ASP Cache Options Debacle

Wrong documentation is worse than no documentation. I recently got to experience the frustration of following Microsoft’s instructions for an IIS configuration change, only to discover that the instructions were incorrect. I also learned the value of frequent IIS configuration backups. And why I generally hate doing system administration.

Strange Page Refresh Behavior

The situation came about because we were having problems with some of our data-driven ASP sites. We have a tool called the Logical Web Publisher (it runs this site, in fact), and like most content management tools, it gets its content from a database. That means there are only a few ASP pages that manage the entire site, and that query parameters control what is displayed.

In the past year, we moved all of our sites to a nice Windows 2003 dedicated server running IIS 6. After the move, we started having strange caching issues, where we’d make a change in the administration interface, but those changes would not show up in the public interface. At first I thought it was some kind of client caching issue, but clearing temporary Internet files did nothing.

I eventually decided that it was not a browser problem, so I assumed it could be something in the LWP (which does its own memory and disk caching). A recycle of the application pool would let the changes flow through, but doing a recycle every time I (or one of our hosted customers) made changes in the admin interface was not a practical solution.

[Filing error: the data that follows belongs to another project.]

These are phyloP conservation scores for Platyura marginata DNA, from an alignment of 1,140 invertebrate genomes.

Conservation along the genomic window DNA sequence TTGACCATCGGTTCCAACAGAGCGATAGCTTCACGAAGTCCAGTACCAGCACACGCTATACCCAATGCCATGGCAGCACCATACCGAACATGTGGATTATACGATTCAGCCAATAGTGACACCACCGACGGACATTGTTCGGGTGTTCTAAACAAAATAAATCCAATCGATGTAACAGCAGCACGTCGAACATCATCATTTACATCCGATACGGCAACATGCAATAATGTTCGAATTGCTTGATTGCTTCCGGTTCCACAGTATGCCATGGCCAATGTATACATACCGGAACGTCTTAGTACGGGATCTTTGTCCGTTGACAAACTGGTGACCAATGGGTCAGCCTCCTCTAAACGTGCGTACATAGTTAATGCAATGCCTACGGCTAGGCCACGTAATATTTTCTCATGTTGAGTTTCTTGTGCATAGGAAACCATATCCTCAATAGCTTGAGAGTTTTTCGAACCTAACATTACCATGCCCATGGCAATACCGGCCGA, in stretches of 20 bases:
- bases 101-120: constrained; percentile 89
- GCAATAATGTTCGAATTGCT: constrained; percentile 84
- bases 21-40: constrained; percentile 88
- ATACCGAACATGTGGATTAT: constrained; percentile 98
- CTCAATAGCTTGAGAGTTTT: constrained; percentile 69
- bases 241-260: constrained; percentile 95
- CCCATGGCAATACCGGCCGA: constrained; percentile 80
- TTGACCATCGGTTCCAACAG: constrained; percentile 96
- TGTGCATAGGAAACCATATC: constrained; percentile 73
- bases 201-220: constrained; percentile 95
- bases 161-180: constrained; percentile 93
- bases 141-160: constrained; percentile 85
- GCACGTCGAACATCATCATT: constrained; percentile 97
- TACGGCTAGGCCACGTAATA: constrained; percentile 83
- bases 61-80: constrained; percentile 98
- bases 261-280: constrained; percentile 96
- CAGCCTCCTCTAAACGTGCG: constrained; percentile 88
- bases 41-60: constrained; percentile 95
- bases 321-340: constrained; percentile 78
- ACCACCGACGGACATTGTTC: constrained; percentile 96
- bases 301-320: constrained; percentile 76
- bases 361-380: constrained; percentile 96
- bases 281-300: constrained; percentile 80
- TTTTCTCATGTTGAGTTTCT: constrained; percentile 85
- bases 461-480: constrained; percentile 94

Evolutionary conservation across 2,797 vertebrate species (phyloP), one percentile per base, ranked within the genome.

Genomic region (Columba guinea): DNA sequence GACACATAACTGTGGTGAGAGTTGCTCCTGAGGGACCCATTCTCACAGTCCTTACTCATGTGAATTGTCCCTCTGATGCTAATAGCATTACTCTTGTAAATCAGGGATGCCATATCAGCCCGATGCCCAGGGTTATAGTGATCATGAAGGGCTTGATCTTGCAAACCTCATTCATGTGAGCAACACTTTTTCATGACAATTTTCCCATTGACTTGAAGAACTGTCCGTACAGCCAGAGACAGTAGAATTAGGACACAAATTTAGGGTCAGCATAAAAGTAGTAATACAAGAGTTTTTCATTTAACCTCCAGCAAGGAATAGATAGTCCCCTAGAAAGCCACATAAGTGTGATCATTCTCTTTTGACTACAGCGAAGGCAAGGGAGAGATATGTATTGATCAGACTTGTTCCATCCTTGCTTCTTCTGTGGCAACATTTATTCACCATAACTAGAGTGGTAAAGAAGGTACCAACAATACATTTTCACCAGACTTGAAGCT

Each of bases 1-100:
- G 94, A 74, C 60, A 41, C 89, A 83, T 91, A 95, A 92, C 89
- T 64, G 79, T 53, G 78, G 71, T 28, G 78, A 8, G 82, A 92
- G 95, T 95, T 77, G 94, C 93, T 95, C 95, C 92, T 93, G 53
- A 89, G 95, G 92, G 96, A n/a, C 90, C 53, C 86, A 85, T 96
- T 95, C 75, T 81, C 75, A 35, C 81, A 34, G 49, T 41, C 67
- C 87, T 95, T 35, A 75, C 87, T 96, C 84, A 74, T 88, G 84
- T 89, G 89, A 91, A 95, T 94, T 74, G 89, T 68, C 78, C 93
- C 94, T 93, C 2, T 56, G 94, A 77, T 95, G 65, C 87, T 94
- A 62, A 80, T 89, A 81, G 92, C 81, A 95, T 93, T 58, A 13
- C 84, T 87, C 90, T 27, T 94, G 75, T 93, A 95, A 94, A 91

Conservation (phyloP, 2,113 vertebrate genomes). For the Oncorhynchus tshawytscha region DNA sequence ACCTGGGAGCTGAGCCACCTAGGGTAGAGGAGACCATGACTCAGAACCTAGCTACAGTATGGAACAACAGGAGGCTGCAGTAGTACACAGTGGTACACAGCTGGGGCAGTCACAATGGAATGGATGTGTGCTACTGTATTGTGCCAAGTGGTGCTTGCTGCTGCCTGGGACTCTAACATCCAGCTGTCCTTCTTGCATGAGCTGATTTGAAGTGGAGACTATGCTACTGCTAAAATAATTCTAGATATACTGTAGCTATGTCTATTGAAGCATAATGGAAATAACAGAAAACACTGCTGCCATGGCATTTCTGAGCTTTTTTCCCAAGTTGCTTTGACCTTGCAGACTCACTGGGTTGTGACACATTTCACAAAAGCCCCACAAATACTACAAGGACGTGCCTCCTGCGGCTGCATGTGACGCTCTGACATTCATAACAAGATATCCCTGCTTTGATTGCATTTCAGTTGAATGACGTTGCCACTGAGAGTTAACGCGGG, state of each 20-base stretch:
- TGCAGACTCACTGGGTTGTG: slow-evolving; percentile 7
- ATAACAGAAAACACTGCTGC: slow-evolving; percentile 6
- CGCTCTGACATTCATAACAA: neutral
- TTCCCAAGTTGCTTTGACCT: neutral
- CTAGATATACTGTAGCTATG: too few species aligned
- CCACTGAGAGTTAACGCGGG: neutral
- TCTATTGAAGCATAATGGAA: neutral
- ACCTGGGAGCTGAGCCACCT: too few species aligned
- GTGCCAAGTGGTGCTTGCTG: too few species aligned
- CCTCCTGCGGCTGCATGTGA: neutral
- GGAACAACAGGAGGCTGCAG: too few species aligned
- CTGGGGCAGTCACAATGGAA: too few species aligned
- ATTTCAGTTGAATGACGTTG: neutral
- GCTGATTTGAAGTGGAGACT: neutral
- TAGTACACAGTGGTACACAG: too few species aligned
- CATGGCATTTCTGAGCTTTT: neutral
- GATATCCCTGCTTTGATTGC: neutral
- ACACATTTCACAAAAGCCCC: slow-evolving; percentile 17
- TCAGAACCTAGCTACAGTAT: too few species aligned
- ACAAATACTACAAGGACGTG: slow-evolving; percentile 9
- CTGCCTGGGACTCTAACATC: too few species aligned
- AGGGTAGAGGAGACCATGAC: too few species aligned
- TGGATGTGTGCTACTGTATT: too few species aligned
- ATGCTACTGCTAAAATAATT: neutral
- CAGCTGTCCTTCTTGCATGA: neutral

Tracking the problem down further showed that the LWP was doing exactly what it always did to "publish" the new content, but that the cached pages were not being rebuilt. I finally realized that IIS must be caching the ASP pages itself, although I didn’t realize that was possible at the time. After all, it had never happened before.

ASP Page Cache

I did a little research and discovered that, yes indeed, IIS does cache ASP pages. It was an unexpected discovery because it makes little sense to me. Why create ASP pages unless they deliver dynamic content? And if the content is dynamic, why on earth would you cache it at the page level? Granted, IIS is smart enough to detect when the underlying ASP file changes, but that does you no good if your ASP page is really just a controller that drives the current view? The page file never changes, but the content does.

But all that ranting is just me imposing my view of ASP development on the situation. Obviously, other people must use ASP very differently. Okay, fine.

After researching the issue with Google and MSDN, I learned that IIS has application settings for controlling the caching of ASP pages. Well, cool. Now all I have to do is change the settings on the affected sites and I’ll be good to go.

Here’s what the instructions said to do:

IIS Documentation for ASP Page Caching

Note the part I highlighted in red. It is amazing how one wrong phrase can send you merrily down the path to confusion. I’m one of those strange people who learn quickly by reading manuals. So, having a well-conditioned (and perhaps misguided) trust in documentation, I tried to follow the instructions as written.

Don’t Believe Everything You Read

I immediately ran into a simple but profound problem: There is no Cache Options tab.

IIS Site Properties Dialog

Wow. What am I doing wrong? Do I have some other setting that is disabling the Cache Options tab? Do I need to do something to say that the site is an ASP site, not really a .NET site? How do I get the Cache Options tab back?

While searching around in the IIS console, I discovered that the ASP caching tab does exist at the "Web Sites" node level, but I generally try to set site settings at the site level. I’ve learned the hard way that tweaking settings at the global level can be dangerous, as I would later re-discover.

After much tearing of hair and loud cursing that scared the dogs out of my office, I tried to find evidence that others have the same problem. Picking the right terms to find that kind of thing online is a bit of an art, but I eventually found another frustrated user on MobyThreads who had the same question. Here was the response from an MS support person: